Meadows – Councillor Batchelor takes the lead!

Our last article mentioned that both the Wildlife Trust (WT) and the Parish Council were seeking to advance proposals that would address any inadvertent damage caused by the Meadows pond clearance. Councillor Batchelor who took the lead at the visit of the Wildlife Trust has produced a comprehensive and positive report that proposes a programme of work to achieve this. His full report can be found at the end of this article.

He writes, however, “That the main emphasis of the WT was to recommend expediting the planting of certain wetland plants within the pond’s interior, and on the south-west bank. This would encourage wildlife back in and give refuge and a location for larvae“.

In terms of future ‘pond clearance’, the WT’s recommendations were clear: tackle a third of the pond in four year intervals, in the early winter months“.

A small working party is to be convened in January, to discuss and agree the transplanting programme and timelines over the following few weeks. The working party would consist of Parish Councillors, GVFB officers, residents who have previously shown concern; the Gardening Club and/or Brickyard Garden team are also to be approached for advice. This assembly will be advertised by the Parish Council in early January.


The GVFB Commanding Officer, Darryl Foulds has published a statement on their website, where any lack of contrition in what he says, is made up for with a clear desire to address any inadvertent damage to the Meadows pond area.

And for those concerned with the Willow trees that were ‘trimmed’, the images below show how resilient Willow can be.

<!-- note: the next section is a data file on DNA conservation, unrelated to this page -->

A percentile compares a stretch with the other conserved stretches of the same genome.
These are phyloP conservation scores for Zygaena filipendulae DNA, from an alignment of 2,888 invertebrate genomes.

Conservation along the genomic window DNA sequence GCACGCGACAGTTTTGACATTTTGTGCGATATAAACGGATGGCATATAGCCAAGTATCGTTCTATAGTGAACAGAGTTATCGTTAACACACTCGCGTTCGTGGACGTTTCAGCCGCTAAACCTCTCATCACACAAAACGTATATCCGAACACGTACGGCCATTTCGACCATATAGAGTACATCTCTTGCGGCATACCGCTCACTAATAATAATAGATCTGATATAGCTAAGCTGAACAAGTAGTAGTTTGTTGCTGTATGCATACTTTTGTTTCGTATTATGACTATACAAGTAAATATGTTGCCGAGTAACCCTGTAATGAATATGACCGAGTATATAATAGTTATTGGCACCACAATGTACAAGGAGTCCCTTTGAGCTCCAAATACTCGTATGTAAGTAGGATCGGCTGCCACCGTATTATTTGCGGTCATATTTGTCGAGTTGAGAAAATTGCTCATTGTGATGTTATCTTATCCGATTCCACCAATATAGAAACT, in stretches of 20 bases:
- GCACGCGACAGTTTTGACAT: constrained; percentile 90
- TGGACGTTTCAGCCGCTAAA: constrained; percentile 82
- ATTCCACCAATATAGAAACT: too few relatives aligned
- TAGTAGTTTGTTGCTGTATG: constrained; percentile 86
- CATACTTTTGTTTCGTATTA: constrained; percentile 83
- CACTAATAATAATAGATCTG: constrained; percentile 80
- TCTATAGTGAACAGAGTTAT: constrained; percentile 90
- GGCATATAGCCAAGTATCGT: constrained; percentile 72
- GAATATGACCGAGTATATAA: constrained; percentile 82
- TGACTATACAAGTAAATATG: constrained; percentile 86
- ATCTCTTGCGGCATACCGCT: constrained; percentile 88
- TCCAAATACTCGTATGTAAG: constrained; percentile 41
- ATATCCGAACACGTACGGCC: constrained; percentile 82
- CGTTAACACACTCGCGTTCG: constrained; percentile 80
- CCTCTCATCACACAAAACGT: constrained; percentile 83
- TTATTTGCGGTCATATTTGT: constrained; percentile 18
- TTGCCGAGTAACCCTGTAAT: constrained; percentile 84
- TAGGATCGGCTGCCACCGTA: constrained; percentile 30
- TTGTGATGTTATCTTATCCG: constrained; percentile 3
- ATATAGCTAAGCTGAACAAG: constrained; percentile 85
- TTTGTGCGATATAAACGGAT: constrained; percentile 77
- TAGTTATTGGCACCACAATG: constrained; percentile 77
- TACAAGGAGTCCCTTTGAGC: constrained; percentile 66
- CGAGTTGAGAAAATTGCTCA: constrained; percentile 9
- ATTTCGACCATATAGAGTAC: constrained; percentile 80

5 comments on “Meadows – Councillor Batchelor takes the lead!

  • Neil Tomlinson says:

    Pollarded by nature?? What on earth does that mean? Pollarding is man management of
    willow trees to prevent them cracking and splitting.

    • ‘Pollarded by Nature?’ Sorry, thought this was obvious. Willows are a notoriously weak species of tree – although having a fairly good life span, they lose branches very easily by the strength of the winds. Not a good idea to walk underneath old trees when it’s very windy.

      • Neil Tomlinson says:

        Those trees have not been ‘pollarded by nature’. Pollarding is not a natural phenomenon. They have been managed over the years.

        • I remember branches falling down some years ago, especially over the dog exercise area fence and entrance, and having to be cut off.

  • Linda Tomlinson says:

    I’m thrilled that the pond has at last been cleared. I remember the concrete steps being built over 40 years ago and my two sons paddling in the crystal clear water which comes from a natural spring. I believe it was edged with pebbles. Does anyone else remember that far back?

Comments are closed.